The budget vote takes place within exciting times with digital convergence driven largely by innovation and creativity opening new possibilities and opportunities. On the policy front we have exciting plans to capitalise on new opportunities.
The draft White Paper on Audio-Visual and Digital Content for South Africa will be submitted to Cabinet for approval to be gazetted for public comments, after consultation with relevant stakeholders and provinces. It is envisaged to be published in the Government Gazette by the end of July 2017. We will ensure that the white paper is aligned with Integrated ICT White Paper approved by Cabinet to ensure efficiency and effectiveness of policy within the ICT sector.
Broadcasting is very important in the development of the African continent, where the majority of Africans still get their information, education and entertainment primarily from radio, and then television.
In this regard, radio and television play an important role in our societies, compared to other forms of communication such as press which tends to have an urban bias and depends largely on literacy of its audience or readers.
The SABC is by far the largest and most influential broadcaster in South Africa in terms of reach, size, overall audience figures, and share of the advertising market. Nearly 28 million radio listeners in South Africa tune into one of the SABC’s 18 radio stations and the SABC’s three free-to-air television channels attract more than 21 million adult viewers each day.
In some areas in South Africa, the SABC is the only source of news and information-and in many others, the only media to accommodate communities’ home languages. As such it plays an important role in people’s lives.
During 2017/18, we intend finalising our work around the Broadcasting Amendment Bill of 2015, in order to develop and implement a stable corporate governance model on the long-term stability and sustainability of the SABC. We are committed to a strong, independent and relevant public broadcaster, which is accountable and performs optimally.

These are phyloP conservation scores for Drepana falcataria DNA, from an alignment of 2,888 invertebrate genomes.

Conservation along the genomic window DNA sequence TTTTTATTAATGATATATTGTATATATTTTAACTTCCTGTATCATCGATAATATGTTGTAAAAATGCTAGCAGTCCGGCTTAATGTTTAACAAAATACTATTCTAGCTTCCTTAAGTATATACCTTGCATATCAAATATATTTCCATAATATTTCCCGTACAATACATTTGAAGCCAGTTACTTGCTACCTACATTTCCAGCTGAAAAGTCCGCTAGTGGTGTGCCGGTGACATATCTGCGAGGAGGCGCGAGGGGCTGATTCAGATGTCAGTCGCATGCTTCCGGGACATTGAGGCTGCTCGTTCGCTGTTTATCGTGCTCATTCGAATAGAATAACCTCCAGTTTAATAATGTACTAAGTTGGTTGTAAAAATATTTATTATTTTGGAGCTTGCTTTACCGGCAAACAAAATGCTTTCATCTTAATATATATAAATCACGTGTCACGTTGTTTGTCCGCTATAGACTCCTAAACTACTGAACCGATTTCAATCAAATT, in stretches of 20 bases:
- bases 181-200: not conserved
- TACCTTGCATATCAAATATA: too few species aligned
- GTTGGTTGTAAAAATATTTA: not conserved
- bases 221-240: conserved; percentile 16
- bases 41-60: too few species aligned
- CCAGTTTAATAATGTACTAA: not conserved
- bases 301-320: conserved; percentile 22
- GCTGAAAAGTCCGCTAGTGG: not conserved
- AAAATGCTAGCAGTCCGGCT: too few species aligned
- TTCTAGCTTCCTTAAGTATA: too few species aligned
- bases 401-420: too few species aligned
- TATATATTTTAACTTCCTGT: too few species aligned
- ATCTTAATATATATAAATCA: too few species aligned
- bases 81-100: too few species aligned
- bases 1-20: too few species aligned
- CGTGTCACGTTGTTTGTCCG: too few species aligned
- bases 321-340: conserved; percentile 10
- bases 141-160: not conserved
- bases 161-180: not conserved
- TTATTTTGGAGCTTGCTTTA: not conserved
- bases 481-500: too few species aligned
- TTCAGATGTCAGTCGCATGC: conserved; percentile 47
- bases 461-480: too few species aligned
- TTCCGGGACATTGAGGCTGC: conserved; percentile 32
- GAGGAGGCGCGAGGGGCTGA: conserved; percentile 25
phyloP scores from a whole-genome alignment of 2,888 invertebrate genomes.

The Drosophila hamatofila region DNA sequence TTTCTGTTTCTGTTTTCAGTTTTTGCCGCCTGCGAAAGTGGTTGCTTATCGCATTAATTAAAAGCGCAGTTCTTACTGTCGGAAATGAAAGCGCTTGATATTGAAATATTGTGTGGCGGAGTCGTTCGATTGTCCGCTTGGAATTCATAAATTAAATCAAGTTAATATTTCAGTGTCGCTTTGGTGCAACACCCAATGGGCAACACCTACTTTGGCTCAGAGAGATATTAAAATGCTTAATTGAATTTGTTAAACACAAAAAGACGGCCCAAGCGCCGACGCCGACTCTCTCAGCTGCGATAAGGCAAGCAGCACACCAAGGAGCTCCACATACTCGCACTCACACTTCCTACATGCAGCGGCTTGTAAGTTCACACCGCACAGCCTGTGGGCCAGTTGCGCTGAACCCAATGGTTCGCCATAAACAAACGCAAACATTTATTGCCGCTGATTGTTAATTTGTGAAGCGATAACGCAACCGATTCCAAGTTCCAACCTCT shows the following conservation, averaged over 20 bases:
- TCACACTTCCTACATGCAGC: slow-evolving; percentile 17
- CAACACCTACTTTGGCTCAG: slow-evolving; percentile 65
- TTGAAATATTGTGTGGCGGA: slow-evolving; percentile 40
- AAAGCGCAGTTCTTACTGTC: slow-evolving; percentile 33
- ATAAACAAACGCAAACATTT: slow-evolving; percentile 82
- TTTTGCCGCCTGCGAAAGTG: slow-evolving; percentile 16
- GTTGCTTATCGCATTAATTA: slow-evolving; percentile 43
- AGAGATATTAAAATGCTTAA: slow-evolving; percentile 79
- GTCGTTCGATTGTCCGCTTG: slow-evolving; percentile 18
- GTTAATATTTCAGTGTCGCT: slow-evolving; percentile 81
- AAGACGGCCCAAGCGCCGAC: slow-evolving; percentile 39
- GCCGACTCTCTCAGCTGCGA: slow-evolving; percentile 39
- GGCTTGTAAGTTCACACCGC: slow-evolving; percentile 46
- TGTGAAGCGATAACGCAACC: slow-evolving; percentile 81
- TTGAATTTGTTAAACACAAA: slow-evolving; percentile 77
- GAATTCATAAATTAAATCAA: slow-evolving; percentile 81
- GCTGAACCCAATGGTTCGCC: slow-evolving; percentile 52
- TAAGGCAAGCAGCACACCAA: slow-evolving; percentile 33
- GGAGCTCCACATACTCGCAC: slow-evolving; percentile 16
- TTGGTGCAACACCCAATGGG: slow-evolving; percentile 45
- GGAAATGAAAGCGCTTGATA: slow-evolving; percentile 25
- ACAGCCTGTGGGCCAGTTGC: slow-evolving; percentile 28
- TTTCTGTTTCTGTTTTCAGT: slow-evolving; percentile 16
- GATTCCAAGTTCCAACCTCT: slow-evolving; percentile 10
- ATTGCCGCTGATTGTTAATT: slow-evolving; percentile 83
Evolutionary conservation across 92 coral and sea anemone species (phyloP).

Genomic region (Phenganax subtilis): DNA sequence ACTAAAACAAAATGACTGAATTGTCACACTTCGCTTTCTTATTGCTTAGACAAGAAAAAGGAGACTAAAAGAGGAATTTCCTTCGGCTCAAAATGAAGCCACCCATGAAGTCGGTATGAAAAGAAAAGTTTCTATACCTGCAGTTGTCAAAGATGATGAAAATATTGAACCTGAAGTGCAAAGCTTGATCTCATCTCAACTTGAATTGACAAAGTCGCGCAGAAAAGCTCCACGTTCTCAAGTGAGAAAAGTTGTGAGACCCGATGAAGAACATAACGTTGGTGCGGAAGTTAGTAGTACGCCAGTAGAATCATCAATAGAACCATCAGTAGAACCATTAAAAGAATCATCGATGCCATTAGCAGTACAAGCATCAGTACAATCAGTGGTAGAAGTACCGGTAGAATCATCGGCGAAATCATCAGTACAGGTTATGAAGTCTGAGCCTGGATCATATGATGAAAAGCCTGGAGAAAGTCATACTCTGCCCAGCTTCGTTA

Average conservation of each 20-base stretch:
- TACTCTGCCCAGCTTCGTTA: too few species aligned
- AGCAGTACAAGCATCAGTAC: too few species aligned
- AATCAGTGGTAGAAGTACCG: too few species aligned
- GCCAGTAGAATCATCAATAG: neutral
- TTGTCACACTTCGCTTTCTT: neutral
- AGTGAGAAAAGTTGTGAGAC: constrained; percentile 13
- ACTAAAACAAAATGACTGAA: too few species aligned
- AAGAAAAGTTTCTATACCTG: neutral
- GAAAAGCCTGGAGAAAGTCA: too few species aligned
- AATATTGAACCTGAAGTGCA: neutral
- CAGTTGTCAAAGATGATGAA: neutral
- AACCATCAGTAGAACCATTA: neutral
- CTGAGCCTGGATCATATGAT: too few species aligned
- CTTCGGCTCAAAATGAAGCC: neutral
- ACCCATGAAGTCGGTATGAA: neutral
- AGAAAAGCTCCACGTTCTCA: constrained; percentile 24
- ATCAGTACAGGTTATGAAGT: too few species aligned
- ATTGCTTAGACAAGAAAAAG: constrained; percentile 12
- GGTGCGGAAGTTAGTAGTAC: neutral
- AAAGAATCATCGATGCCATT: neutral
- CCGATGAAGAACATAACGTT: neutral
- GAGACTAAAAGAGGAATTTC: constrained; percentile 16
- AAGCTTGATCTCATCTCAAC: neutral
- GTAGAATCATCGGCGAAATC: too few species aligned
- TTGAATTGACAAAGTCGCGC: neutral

I would like to take this opportunity to acknowledge the work of the staff at the SABC. These are dedicated media professional who continue to work night and day to ensure that the SABC continues to educate, inform and entertain South Africans in all official languages.
We will ensure that the SABC platforms continue to drive meaningful content that touches the lives of ordinary people daily and assist them to make informed decisions.
In the coming year we will continue to support and build our community media sector. The importance of community media cannot be overstated. They are often the heartbeat of vibrant smaller communities.
Since 1994 the footprint of community media has grown steadily and has begun to emerge as an alternative voice to the mainstream media.
We must therefore ensure that community radio remains true to the purpose of informing, educating and entertaining the community.
I view the community broadcasting sector as a channel to bring citizens and government closer and ensure community members are included into relevant government public participation processes.
The MDDA is intensifying our support for the community media sector. We are pleased that in the current financial year, the MDDA will present the 10-year impact study which sought to assess the effectiveness of the impact made since the MDDA’s inception in 2002.